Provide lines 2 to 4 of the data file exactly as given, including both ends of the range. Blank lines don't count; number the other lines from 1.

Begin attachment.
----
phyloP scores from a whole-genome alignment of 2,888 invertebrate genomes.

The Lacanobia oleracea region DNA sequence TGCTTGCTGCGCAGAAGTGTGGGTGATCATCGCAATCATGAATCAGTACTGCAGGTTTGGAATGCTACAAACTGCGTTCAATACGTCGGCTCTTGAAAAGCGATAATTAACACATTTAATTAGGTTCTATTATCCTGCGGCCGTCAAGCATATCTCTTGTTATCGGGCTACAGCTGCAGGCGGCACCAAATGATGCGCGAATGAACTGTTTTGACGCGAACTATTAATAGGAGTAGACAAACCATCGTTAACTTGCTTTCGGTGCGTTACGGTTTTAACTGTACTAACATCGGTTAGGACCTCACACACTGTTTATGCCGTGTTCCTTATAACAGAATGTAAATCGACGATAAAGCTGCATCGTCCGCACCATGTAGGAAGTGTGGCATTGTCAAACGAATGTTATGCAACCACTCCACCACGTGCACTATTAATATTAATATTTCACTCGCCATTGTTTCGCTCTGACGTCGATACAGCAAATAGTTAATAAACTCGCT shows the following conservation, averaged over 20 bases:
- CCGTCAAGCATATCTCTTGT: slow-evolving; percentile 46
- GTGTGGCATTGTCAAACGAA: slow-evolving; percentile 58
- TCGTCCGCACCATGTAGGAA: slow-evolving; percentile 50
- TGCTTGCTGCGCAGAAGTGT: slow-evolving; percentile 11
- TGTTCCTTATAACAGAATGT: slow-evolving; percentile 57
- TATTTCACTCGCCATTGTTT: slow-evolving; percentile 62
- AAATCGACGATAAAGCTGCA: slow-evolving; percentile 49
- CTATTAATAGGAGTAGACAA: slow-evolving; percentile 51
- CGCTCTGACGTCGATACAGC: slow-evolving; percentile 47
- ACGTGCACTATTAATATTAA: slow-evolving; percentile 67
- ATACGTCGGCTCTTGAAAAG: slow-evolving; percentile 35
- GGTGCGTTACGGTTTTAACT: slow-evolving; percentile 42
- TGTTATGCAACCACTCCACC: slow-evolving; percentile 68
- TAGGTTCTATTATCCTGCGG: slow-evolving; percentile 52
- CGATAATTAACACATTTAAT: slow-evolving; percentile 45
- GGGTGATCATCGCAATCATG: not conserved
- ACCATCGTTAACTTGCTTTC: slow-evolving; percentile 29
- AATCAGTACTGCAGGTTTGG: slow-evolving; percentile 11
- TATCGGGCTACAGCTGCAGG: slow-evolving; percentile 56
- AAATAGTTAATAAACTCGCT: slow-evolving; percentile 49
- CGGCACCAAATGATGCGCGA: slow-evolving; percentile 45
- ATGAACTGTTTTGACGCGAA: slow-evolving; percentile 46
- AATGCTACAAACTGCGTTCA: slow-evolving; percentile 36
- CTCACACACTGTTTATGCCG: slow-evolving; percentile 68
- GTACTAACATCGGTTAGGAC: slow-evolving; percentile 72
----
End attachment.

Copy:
The Lacanobia oleracea region DNA sequence TGCTTGCTGCGCAGAAGTGTGGGTGATCATCGCAATCATGAATCAGTACTGCAGGTTTGGAATGCTACAAACTGCGTTCAATACGTCGGCTCTTGAAAAGCGATAATTAACACATTTAATTAGGTTCTATTATCCTGCGGCCGTCAAGCATATCTCTTGTTATCGGGCTACAGCTGCAGGCGGCACCAAATGATGCGCGAATGAACTGTTTTGACGCGAACTATTAATAGGAGTAGACAAACCATCGTTAACTTGCTTTCGGTGCGTTACGGTTTTAACTGTACTAACATCGGTTAGGACCTCACACACTGTTTATGCCGTGTTCCTTATAACAGAATGTAAATCGACGATAAAGCTGCATCGTCCGCACCATGTAGGAAGTGTGGCATTGTCAAACGAATGTTATGCAACCACTCCACCACGTGCACTATTAATATTAATATTTCACTCGCCATTGTTTCGCTCTGACGTCGATACAGCAAATAGTTAATAAACTCGCT shows the following conservation, averaged over 20 bases:
- CCGTCAAGCATATCTCTTGT: slow-evolving; percentile 46
- GTGTGGCATTGTCAAACGAA: slow-evolving; percentile 58